Enabling poor rural people
to overcome poverty



Nwanze says long-term rural development is most effective for poverty reduction

Rome, 22 February 2012 – In his address to the 35th Governing Council, Kanayo F. Nwanze, President of the International Fund for Agricultural Development (IFAD), today committed to pull up to 90 million people out of poverty.

“The time has come for smallholders to play their rightful role in contributing to economic growth and food security,” Nwanze told a gathering of world leaders, international policymakers, farmer representatives and government ministers. “When these farmers are recognized as small entrepreneurs, when they have access to better resources and incentives, and when they have access to markets and an enabling environment, they can transform their communities, their own lives, and indeed the world.”

With a world population projected to be more than 9 billion in 2050, Nwanze called for “perseverance, patience and determination” to reduce rural poverty and create climate-smart ways for smallholders to build their resilience.”

Specifically emphasizing IFAD’s ground-breaking Adaptation for Smallholder Agriculture Programme, Nwanze added that the Fund has a critical role to play helping smallholders adapt to a changing climate while also reducing emissions and safeguarding the natural resource base.

Nwanze highlighted the importance of women, who shoulder a heavy workload in rural areas. IFAD has long recognized that there will be no substantial progress in poverty reduction unless there is greater investment in women, one half of humanity.

And with more than half of the rural population in developing countries between the ages of 15 and 25, Nwanze challenged leaders of the developing world, to work in partnership with IFAD to “harness youth’s tremendous energy and provide opportunities for them, particularly in rural areas.”

“We will need the young people of today to be the farmers of tomorrow,” he added.

Since taking office in 2009, Nwanze has overseen a change and reform agenda which has improved IFAD’s efficiency with projects being implemented more quickly, with less delay between approval and first disbursement.

Nwanze, who has led IFAD’s increased presence in the countries where it works, said the Fund will reach more people and strengthen collaboration with its additional country presence. In addition, Nwanze pledged to expand partnerships with the private sector to make, “smallholder farmers more visible business partners in their efforts to feed the world.”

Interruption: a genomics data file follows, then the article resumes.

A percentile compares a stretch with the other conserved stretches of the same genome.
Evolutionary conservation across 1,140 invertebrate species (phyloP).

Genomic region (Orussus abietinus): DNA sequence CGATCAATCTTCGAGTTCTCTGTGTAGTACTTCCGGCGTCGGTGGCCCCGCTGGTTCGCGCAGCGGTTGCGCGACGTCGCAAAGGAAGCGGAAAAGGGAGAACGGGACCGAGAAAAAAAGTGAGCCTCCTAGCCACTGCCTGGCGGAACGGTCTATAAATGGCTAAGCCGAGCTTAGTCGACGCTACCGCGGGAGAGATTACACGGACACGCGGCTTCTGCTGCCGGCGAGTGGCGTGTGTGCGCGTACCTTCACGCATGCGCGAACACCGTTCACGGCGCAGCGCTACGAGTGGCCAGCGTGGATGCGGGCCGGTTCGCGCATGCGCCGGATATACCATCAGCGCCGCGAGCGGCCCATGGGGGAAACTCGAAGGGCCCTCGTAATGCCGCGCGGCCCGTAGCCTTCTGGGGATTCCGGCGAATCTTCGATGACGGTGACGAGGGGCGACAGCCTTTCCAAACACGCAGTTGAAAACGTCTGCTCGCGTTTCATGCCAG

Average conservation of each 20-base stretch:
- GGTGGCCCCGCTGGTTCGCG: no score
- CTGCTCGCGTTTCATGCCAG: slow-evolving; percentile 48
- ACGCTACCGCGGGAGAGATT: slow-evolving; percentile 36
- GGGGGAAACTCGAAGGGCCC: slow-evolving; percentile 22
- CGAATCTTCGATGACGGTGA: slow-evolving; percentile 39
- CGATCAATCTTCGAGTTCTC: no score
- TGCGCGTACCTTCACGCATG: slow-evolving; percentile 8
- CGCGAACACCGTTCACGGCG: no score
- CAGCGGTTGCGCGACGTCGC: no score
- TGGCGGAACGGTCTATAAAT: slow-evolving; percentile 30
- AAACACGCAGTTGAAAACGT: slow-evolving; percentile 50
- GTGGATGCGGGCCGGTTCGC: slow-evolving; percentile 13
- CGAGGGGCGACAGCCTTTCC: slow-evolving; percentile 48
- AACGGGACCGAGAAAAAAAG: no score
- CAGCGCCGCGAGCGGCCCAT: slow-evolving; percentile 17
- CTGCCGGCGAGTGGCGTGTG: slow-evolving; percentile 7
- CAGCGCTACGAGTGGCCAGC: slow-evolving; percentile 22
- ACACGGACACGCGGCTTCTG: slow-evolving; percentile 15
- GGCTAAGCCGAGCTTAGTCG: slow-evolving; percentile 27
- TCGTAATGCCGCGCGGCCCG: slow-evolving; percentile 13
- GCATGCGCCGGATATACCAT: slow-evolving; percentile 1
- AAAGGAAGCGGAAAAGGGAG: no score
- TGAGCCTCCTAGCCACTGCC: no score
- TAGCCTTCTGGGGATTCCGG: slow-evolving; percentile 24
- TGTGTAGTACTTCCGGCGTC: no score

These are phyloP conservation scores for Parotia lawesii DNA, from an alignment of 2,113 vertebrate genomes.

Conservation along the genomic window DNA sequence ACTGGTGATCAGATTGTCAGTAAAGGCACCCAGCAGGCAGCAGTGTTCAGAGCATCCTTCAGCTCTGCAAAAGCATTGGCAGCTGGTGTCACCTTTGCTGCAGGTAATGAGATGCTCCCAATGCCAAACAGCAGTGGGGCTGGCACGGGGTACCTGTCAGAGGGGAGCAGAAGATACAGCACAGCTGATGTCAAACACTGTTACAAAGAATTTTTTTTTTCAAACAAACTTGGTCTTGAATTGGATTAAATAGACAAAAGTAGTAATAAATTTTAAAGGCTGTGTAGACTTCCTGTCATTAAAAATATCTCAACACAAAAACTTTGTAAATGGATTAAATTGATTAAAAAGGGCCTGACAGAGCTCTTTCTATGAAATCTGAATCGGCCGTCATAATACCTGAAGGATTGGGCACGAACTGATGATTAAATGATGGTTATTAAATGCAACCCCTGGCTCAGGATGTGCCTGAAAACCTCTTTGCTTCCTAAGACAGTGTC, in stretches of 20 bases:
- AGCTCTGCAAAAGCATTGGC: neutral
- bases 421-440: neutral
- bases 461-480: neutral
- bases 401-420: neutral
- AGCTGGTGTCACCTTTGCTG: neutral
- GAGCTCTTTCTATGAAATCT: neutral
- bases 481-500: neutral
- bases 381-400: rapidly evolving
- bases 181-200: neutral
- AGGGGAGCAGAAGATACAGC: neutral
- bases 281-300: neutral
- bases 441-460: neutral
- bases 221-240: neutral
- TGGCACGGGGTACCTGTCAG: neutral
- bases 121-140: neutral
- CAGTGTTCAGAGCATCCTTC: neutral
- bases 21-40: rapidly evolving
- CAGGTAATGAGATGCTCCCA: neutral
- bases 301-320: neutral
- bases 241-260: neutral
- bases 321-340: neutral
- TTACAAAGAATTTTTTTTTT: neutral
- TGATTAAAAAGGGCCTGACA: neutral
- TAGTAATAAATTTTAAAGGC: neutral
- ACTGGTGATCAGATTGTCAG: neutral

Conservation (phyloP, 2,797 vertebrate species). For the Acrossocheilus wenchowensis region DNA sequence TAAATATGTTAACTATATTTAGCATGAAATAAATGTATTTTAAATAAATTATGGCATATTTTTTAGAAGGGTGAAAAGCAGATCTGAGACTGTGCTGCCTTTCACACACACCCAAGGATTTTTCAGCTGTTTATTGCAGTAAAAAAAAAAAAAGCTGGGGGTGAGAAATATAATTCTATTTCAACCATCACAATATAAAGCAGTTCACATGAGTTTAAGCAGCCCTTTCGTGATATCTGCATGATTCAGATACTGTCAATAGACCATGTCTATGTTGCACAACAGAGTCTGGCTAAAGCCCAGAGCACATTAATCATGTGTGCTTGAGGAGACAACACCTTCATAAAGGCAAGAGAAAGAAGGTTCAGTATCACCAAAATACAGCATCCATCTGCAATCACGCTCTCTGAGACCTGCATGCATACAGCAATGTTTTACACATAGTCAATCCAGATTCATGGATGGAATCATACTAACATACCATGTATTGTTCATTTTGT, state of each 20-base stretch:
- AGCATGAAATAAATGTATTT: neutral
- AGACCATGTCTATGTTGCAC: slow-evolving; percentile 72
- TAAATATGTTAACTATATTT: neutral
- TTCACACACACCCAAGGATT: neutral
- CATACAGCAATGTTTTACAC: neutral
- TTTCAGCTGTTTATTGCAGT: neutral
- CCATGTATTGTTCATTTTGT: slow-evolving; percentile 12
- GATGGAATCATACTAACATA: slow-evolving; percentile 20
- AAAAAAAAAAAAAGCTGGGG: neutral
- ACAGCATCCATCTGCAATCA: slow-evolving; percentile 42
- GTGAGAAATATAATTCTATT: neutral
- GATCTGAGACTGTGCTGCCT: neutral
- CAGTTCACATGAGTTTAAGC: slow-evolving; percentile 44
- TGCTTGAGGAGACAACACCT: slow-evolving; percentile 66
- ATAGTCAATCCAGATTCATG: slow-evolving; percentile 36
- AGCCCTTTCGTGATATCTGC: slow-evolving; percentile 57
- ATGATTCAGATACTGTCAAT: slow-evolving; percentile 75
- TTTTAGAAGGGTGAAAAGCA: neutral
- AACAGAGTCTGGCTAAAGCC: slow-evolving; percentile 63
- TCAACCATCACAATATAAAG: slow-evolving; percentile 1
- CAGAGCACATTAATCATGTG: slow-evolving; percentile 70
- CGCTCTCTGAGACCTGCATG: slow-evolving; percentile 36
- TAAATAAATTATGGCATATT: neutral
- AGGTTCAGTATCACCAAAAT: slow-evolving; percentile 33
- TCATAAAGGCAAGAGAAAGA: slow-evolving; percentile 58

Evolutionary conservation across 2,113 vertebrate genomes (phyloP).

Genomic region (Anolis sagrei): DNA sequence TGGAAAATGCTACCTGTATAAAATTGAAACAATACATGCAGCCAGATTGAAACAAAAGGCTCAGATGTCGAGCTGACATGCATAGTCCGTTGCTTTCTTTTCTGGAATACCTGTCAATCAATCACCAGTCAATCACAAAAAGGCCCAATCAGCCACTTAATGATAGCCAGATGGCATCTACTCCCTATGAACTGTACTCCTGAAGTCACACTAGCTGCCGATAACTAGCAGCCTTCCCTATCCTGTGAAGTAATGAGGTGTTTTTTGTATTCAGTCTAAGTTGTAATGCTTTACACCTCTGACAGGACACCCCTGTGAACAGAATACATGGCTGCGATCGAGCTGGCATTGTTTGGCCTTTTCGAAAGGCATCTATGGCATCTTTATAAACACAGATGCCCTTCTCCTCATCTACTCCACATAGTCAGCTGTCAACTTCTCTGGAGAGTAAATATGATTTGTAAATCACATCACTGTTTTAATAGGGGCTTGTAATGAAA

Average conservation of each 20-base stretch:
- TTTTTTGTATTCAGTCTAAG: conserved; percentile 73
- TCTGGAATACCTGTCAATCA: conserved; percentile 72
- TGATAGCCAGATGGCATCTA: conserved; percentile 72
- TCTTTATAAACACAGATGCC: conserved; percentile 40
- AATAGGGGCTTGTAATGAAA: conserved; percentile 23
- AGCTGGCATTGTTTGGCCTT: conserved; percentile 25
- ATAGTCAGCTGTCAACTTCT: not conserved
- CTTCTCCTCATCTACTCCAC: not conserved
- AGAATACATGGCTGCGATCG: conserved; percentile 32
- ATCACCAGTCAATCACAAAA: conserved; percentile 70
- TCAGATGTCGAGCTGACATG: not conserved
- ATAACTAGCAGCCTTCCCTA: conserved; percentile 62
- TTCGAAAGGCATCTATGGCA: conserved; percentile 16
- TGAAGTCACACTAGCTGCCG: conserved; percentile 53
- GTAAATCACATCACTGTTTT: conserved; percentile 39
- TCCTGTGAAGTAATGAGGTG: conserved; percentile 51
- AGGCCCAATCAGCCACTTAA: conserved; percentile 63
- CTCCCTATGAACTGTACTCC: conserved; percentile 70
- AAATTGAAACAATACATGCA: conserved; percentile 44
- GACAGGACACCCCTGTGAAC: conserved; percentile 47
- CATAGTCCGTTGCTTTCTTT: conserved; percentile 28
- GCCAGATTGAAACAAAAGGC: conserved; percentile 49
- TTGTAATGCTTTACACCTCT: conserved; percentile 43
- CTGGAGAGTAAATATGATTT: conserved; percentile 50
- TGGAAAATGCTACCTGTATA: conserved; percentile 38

He applauded Member States for their commitment to IFAD’s Ninth replenishment of resources of US$1.5 billion in new contributions to finance agriculture and rural development projects across the developing world. This represents a 25 per cent increase over IFAD’s Eighth Replenishment.

He thanked the staff of IFAD for their commitment and dedication to the work of the Fund. In addition, Nwanze welcomed the new heads of agencies of the Food and Agriculture Organization of the United Nations and the World Food Programme.

Nwanze promised to make, “IFAD an ever-stronger ally for poor rural people. At every forum, at every conference, every meeting and every summit, we will continue to be the voice of the smallholder farmer, fisherperson, pastoralist, the landless farm worker and of women and youth.”


Press release No.: IFAD/13/2012

The International Fund for Agricultural Development (IFAD) works with poor rural people to enable them to grow and sell more food, increase their incomes and determine the direction of their own lives. Since 1978, IFAD has invested about US$13.7 billion in grants and low-interest loans to developing countries through projects empowering about 405 million people to break out of poverty, thereby helping to create vibrant rural communities. IFAD is an international financial institution and a specialized UN agency based in Rome – the United Nation’s food and agricultural hub. It is a unique partnership of 167 members from the Organization of the Petroleum Exporting Countries (OPEC), other developing countries and the Organisation for Economic Co-operation and Development (OECD).